Another of the youngsters who made the U.S. U20 World Cup roster during the ill-fated 2014 cycle, Racioppi probably put some of the hard lessons learned during that tournament to good use during last year’s dream season for the Blue Devils. Racioppi was miscast as a makeshift center-forward early on for Duke at times last season which definitely isn’t her game, but the Blue Devil offense really got going once Racioppi slid back into a more natural attacking midfield role. Led Duke in assists with six as a rookie and finished second in goals with seven, though her efficiency numbers were ghastly, and many of those goals and assists didn’t come against elite competition. Blue Devils were pretty young in parts in the attack, so Racioppi’s play could grow exponentially as the supporting cast around her matures. Figures to have Duke contending for more College Cup berths in the next few years, but Racioppi is likely to be one of the main keys for success for this year’s U20 World Cup team as a likely starter for the competition.
4. Kaleigh Riehl – D (CB) – Penn State
A lynchpin for the U20 team for the U.S. and all but assured of a spot on the final roster for the 2016 edition of the event should she keep herself in the running for a spot. Riehl quickly established herself as not just one of the best freshmen defenders in the country last season but one of the college game’s best overall defenders after anchoring a backline that carried PSU to their first national title. Started all twenty-seven matches as a rookie and went the distance in eighteen of those matches while being the glue in the middle of a very young back four. Not a prolific scorer or assister from her center-back spot but good for the odd goal or assist and saved them for some pretty big matches as a rookie. I’m not quite sure if she’s a franchise cornerstone type of player yet, but Riehl currently tracks out as a player with great pro potential after last year and will be looking to raise her profile again at the U20 World Cup this year.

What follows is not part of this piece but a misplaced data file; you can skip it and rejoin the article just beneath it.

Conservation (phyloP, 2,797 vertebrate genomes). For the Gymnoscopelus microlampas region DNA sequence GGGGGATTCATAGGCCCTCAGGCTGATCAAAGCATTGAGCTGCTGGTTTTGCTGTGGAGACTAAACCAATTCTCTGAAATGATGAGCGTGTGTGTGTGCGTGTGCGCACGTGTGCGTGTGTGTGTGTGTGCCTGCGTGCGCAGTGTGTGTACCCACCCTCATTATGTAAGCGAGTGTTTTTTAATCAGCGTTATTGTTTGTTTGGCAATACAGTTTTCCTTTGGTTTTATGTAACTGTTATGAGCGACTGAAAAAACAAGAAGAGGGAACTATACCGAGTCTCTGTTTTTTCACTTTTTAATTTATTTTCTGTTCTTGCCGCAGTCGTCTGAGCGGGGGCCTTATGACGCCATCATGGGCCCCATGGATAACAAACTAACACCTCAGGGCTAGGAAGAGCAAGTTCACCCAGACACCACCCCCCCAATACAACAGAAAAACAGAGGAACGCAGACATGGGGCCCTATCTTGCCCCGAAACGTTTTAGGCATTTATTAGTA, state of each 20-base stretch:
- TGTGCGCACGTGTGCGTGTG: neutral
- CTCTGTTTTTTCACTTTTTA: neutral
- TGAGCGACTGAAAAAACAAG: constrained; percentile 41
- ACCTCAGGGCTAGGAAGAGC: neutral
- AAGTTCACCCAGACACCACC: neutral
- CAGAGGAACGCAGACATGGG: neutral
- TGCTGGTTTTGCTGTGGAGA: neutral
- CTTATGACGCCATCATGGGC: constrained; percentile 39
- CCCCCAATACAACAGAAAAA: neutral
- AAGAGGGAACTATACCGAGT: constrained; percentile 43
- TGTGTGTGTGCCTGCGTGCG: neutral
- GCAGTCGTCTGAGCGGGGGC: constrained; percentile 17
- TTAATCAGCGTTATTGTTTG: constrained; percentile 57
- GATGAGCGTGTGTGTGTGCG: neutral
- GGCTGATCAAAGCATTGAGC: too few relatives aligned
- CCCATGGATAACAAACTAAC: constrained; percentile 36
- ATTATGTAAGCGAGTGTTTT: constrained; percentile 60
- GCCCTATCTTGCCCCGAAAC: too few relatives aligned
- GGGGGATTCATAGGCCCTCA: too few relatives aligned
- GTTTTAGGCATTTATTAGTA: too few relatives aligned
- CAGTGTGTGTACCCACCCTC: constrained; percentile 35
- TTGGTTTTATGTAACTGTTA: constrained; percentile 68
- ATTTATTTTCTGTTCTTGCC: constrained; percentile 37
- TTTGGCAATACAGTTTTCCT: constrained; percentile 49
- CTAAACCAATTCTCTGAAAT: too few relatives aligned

5. Natalie Jacobs – D (CB), F (RF) – Notre Dame
First things first, is she a center-back or is she a forward? Jacobs plays centrally for the U.S. U20s but featured frequently as a right-forward in the Irish’s 4-3-3 as a freshman last season, so there’s certainly versatility there if nothing else. Came into South Bend as one of last year’s most heavily hyped recruits and did well as a rookie for the perennial ACC contender, starting fifteen matches for the club. There is a worry that Jacobs didn’t particularly show an acute touch in front of goal though, taking fifty-two shots as a freshman but just scoring four times to go with a brutal 40.4% SOG mark. Five assists help her cause, but if her efficiency numbers can’t improve, it might be time for a full-time switch back to central defense. It’s tough envisioning Jacobs not being on the U20 team for the Fall’s U20 World Cup, so her timetable could get pushed back, but regardless, the competition in Papua New Guinea is likely to be a big determinant of where Jacobs’ stock ends up after this year.